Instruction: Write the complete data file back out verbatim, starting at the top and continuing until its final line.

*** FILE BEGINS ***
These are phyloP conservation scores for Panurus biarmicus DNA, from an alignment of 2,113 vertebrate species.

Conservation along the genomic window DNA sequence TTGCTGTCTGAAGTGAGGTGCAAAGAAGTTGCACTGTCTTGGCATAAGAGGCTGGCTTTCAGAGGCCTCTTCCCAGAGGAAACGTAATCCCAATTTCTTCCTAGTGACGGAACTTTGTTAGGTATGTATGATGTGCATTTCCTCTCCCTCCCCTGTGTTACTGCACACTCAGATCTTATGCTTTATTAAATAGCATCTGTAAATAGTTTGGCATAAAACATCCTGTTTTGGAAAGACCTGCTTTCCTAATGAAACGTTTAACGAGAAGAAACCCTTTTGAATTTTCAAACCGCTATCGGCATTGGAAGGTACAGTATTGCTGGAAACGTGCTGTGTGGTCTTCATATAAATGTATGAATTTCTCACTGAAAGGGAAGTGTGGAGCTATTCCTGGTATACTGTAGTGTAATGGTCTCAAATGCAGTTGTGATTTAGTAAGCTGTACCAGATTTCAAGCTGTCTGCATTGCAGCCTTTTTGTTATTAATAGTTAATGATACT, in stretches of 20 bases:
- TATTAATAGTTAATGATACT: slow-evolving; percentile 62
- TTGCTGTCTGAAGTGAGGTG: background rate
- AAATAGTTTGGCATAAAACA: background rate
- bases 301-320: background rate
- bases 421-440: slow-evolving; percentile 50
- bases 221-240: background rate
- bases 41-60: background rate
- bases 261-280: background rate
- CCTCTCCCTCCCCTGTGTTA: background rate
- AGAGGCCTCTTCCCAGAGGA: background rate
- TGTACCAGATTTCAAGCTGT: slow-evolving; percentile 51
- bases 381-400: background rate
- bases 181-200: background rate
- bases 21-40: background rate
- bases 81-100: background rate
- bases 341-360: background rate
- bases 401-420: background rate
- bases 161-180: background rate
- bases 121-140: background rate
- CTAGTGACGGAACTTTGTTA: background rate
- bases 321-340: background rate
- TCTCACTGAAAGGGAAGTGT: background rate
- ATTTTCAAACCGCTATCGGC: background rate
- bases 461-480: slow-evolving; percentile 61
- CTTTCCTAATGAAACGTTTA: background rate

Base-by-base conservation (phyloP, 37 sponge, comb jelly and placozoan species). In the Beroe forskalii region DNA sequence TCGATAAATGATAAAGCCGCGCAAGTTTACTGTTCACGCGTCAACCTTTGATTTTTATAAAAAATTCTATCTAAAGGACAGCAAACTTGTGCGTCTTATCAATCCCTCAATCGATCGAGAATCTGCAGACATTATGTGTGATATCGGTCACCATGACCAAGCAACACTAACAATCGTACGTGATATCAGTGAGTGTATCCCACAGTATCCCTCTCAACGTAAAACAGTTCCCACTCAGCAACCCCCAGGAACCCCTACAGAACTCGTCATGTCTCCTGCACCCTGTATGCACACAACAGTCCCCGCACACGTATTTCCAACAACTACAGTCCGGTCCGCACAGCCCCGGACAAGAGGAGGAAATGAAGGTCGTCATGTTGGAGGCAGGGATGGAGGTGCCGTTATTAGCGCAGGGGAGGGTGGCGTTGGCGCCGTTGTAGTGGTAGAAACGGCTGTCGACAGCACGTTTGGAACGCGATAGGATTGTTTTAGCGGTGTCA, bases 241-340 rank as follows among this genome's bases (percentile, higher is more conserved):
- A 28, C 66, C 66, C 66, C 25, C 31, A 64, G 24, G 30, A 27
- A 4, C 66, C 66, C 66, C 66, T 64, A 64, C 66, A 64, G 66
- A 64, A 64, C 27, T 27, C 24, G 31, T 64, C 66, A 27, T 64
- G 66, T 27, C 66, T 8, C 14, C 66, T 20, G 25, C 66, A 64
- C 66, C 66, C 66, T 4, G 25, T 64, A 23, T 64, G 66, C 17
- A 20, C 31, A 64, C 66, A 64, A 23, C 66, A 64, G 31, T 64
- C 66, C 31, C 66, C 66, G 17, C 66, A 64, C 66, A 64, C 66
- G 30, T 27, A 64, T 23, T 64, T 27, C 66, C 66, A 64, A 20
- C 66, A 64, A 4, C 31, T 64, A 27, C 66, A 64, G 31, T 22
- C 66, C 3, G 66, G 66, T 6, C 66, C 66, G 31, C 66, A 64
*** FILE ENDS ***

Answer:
These are phyloP conservation scores for Panurus biarmicus DNA, from an alignment of 2,113 vertebrate species.

Conservation along the genomic window DNA sequence TTGCTGTCTGAAGTGAGGTGCAAAGAAGTTGCACTGTCTTGGCATAAGAGGCTGGCTTTCAGAGGCCTCTTCCCAGAGGAAACGTAATCCCAATTTCTTCCTAGTGACGGAACTTTGTTAGGTATGTATGATGTGCATTTCCTCTCCCTCCCCTGTGTTACTGCACACTCAGATCTTATGCTTTATTAAATAGCATCTGTAAATAGTTTGGCATAAAACATCCTGTTTTGGAAAGACCTGCTTTCCTAATGAAACGTTTAACGAGAAGAAACCCTTTTGAATTTTCAAACCGCTATCGGCATTGGAAGGTACAGTATTGCTGGAAACGTGCTGTGTGGTCTTCATATAAATGTATGAATTTCTCACTGAAAGGGAAGTGTGGAGCTATTCCTGGTATACTGTAGTGTAATGGTCTCAAATGCAGTTGTGATTTAGTAAGCTGTACCAGATTTCAAGCTGTCTGCATTGCAGCCTTTTTGTTATTAATAGTTAATGATACT, in stretches of 20 bases:
- TATTAATAGTTAATGATACT: slow-evolving; percentile 62
- TTGCTGTCTGAAGTGAGGTG: background rate
- AAATAGTTTGGCATAAAACA: background rate
- bases 301-320: background rate
- bases 421-440: slow-evolving; percentile 50
- bases 221-240: background rate
- bases 41-60: background rate
- bases 261-280: background rate
- CCTCTCCCTCCCCTGTGTTA: background rate
- AGAGGCCTCTTCCCAGAGGA: background rate
- TGTACCAGATTTCAAGCTGT: slow-evolving; percentile 51
- bases 381-400: background rate
- bases 181-200: background rate
- bases 21-40: background rate
- bases 81-100: background rate
- bases 341-360: background rate
- bases 401-420: background rate
- bases 161-180: background rate
- bases 121-140: background rate
- CTAGTGACGGAACTTTGTTA: background rate
- bases 321-340: background rate
- TCTCACTGAAAGGGAAGTGT: background rate
- ATTTTCAAACCGCTATCGGC: background rate
- bases 461-480: slow-evolving; percentile 61
- CTTTCCTAATGAAACGTTTA: background rate

Base-by-base conservation (phyloP, 37 sponge, comb jelly and placozoan species). In the Beroe forskalii region DNA sequence TCGATAAATGATAAAGCCGCGCAAGTTTACTGTTCACGCGTCAACCTTTGATTTTTATAAAAAATTCTATCTAAAGGACAGCAAACTTGTGCGTCTTATCAATCCCTCAATCGATCGAGAATCTGCAGACATTATGTGTGATATCGGTCACCATGACCAAGCAACACTAACAATCGTACGTGATATCAGTGAGTGTATCCCACAGTATCCCTCTCAACGTAAAACAGTTCCCACTCAGCAACCCCCAGGAACCCCTACAGAACTCGTCATGTCTCCTGCACCCTGTATGCACACAACAGTCCCCGCACACGTATTTCCAACAACTACAGTCCGGTCCGCACAGCCCCGGACAAGAGGAGGAAATGAAGGTCGTCATGTTGGAGGCAGGGATGGAGGTGCCGTTATTAGCGCAGGGGAGGGTGGCGTTGGCGCCGTTGTAGTGGTAGAAACGGCTGTCGACAGCACGTTTGGAACGCGATAGGATTGTTTTAGCGGTGTCA, bases 241-340 rank as follows among this genome's bases (percentile, higher is more conserved):
- A 28, C 66, C 66, C 66, C 25, C 31, A 64, G 24, G 30, A 27
- A 4, C 66, C 66, C 66, C 66, T 64, A 64, C 66, A 64, G 66
- A 64, A 64, C 27, T 27, C 24, G 31, T 64, C 66, A 27, T 64
- G 66, T 27, C 66, T 8, C 14, C 66, T 20, G 25, C 66, A 64
- C 66, C 66, C 66, T 4, G 25, T 64, A 23, T 64, G 66, C 17
- A 20, C 31, A 64, C 66, A 64, A 23, C 66, A 64, G 31, T 64
- C 66, C 31, C 66, C 66, G 17, C 66, A 64, C 66, A 64, C 66
- G 30, T 27, A 64, T 23, T 64, T 27, C 66, C 66, A 64, A 20
- C 66, A 64, A 4, C 31, T 64, A 27, C 66, A 64, G 31, T 22
- C 66, C 3, G 66, G 66, T 6, C 66, C 66, G 31, C 66, A 64